These questions fracture my soul. It's the natural reaction and temptation of any half-decent human being to say, “Let's stop talking about gay marriage and issues that aren't even harming anyone and start loving like Jesus did” “Let's stop wasting time with religion. People are dying.” “Let's drop these seemingly petty issues and help those who are truly in need”. The Levite passed over his neighbor because he was more concerned for his cleanness than he was for the life of a human being. Let's be the good Samaritan. You can be a good Samaritan even if you don't believe in God.

But what I've been realizing more and more is, it doesn't work like that. We cannot do that. We cannot give up the gospel, our only hope for true restoration and peace, for a temporary solution. We must still fight for Christianity, just as we fight for the well-being of our brothers and sisters. Why do we love them and care for them? Because God loved them and cared for them. Because Jesus loved them and had compassion for them.

If we give up fighting for Christ in order to bring short term relief to the suffering of the world, we are selling out any hope of a permanent end to suffering. It would be like cutting your finger and then selling your liver for a band-aid. Who does that? We cannot stop fighting. We cannot surrender God's truth in order to save a few people, and in doing so, damn those people, damn ourselves, and damn our posterity.

I confess, I have hatred for my brothers and sisters. Through my upbringing, it's natural to hate Southern Baptist Christians. I hate the Christian right. I hate James Dobson and George W. Bush and Pat Robertson and Gary North. It's a sin and it's something I have to constantly repent of and deal with in my heart. I still cannot, for the life of me, align myself with people like them. But this I do realize, that if it weren't for these men who are fighting so hard for Christian values and dying every day (at least in their public image) in order to uphold the gospel, Christianity would have fallen long ago in my country. If they stopped doing what they were doing and without regard to who hates them, our nation would have fallen completely over to Satan.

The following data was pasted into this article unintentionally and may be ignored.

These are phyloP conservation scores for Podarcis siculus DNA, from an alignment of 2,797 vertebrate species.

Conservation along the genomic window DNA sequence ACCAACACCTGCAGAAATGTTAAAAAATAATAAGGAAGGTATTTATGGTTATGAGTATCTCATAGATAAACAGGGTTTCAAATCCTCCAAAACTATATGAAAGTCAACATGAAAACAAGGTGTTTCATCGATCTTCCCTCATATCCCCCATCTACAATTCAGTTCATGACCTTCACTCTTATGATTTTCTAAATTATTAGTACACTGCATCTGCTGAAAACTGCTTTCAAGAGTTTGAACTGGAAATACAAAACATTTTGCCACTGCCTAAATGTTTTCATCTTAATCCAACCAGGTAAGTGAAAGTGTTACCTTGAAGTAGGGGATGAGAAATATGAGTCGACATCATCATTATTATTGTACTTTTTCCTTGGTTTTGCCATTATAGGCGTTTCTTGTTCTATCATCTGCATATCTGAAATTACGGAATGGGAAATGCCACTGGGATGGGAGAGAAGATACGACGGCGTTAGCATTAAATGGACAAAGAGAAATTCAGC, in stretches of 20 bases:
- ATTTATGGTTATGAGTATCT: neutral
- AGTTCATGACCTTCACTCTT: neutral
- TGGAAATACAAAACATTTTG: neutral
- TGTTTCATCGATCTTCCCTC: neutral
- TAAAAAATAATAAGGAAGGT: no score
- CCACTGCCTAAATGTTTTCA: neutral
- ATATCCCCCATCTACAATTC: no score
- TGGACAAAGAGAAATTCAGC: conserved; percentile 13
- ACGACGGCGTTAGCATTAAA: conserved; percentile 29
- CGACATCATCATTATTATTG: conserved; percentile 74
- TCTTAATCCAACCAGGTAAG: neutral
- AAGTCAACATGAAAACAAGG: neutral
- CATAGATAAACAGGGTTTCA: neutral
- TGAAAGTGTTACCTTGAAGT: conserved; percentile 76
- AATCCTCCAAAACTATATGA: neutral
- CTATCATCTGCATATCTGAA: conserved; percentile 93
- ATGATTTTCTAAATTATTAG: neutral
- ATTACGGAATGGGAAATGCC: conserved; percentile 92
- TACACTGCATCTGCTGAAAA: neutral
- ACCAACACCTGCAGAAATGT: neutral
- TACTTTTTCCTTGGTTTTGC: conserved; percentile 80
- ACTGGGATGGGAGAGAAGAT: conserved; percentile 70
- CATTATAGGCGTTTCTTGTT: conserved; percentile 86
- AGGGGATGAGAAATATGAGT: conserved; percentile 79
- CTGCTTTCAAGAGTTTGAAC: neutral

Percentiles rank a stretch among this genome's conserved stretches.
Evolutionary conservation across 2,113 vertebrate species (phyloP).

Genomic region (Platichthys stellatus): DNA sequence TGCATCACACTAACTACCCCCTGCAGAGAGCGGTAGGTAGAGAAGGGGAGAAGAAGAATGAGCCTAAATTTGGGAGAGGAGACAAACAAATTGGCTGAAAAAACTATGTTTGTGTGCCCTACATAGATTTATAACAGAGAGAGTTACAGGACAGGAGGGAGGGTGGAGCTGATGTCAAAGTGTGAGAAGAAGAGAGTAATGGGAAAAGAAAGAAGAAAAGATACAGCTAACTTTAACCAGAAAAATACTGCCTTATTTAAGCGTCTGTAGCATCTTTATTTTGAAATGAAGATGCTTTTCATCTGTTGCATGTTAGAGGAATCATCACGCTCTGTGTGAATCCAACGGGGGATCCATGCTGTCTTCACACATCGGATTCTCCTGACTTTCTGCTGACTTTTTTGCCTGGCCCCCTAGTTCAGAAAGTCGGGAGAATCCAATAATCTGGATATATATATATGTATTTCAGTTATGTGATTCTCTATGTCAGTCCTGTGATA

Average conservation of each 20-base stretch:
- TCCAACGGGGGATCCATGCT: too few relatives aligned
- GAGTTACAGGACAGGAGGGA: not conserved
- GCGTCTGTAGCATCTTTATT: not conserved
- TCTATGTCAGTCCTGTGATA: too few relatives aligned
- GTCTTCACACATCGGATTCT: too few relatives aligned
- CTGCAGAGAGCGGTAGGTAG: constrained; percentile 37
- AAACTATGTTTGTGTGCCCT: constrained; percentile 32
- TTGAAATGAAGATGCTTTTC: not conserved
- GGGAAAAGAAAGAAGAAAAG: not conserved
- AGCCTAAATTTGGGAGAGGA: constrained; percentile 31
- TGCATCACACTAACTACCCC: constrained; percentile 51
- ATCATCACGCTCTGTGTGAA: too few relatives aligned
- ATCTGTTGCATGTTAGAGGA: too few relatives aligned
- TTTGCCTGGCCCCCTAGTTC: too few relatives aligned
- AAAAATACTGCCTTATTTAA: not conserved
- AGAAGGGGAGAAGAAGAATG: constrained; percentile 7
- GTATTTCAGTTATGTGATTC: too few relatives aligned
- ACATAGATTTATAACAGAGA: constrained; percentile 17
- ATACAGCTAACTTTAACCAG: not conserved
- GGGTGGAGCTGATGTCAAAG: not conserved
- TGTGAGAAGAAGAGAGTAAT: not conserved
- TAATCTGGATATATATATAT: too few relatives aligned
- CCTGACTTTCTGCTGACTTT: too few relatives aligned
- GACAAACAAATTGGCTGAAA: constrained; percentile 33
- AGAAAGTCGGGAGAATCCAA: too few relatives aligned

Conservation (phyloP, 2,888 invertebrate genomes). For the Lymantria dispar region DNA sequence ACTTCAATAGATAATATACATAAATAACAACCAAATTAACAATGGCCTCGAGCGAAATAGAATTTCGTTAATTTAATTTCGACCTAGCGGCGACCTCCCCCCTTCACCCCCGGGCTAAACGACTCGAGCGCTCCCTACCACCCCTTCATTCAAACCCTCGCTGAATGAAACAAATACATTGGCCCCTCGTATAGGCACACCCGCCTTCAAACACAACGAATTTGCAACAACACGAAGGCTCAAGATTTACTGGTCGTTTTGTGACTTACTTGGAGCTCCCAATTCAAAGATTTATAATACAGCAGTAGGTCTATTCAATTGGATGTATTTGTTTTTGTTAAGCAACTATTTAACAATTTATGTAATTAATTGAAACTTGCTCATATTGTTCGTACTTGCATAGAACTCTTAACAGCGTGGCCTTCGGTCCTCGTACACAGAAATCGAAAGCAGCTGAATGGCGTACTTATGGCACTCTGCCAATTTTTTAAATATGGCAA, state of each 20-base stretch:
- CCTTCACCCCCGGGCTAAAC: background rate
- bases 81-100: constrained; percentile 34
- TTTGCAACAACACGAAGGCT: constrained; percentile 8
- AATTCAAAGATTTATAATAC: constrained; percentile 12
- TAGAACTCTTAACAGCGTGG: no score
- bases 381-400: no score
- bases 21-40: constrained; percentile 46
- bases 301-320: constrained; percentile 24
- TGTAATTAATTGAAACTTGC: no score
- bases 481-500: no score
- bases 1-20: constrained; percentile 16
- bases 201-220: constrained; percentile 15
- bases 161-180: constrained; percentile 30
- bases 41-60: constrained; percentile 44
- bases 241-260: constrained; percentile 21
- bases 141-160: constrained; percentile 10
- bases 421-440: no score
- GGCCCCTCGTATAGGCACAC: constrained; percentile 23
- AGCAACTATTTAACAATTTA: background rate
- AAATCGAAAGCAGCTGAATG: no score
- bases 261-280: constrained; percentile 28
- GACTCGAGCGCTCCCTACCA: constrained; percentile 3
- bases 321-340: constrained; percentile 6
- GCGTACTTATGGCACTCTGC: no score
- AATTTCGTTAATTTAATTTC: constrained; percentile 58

The Gospel and the End to Suffering
Mr. Harris may not realize that in his reasoning for abolishing religion he is making a value judgment that all forms of Christianity (minus the heretical ones) and virtually every monotheistic religion affirms at the core of their beliefs. Mr. Harris is saying that, human life is of value and therefore we should fight for it. Another thing Mr. Harris may not realize is that, as an atheist, he has no grounds for making this value judgment. All value judgments by definition carry with it the force of an imperative. An imperative is an “ought”; it is a claim that one SHOULD or MUST live a certain way. In this case, Mr. Harris is saying we value human life therefore we SHOULD be caring for it. But if he doesn't believe in God he has no grounds for telling anybody how they SHOULD live. In a world lacking a God or transcendent being, all we have are opinions.

The ironic thing is, in Christianity (and most monotheistic religions for that matter), there is a ground for valuing human life. As Christians, we believe that everyone is made in the image of God, and therefore all lives are of value. Our beliefs give meaning to our compassionate works. Our religion gives substance to that which we believe in our hearts. Without God, all Sam Harris has is a firm conviction in his heart that humans are valuable, but no way to substantiate that conviction.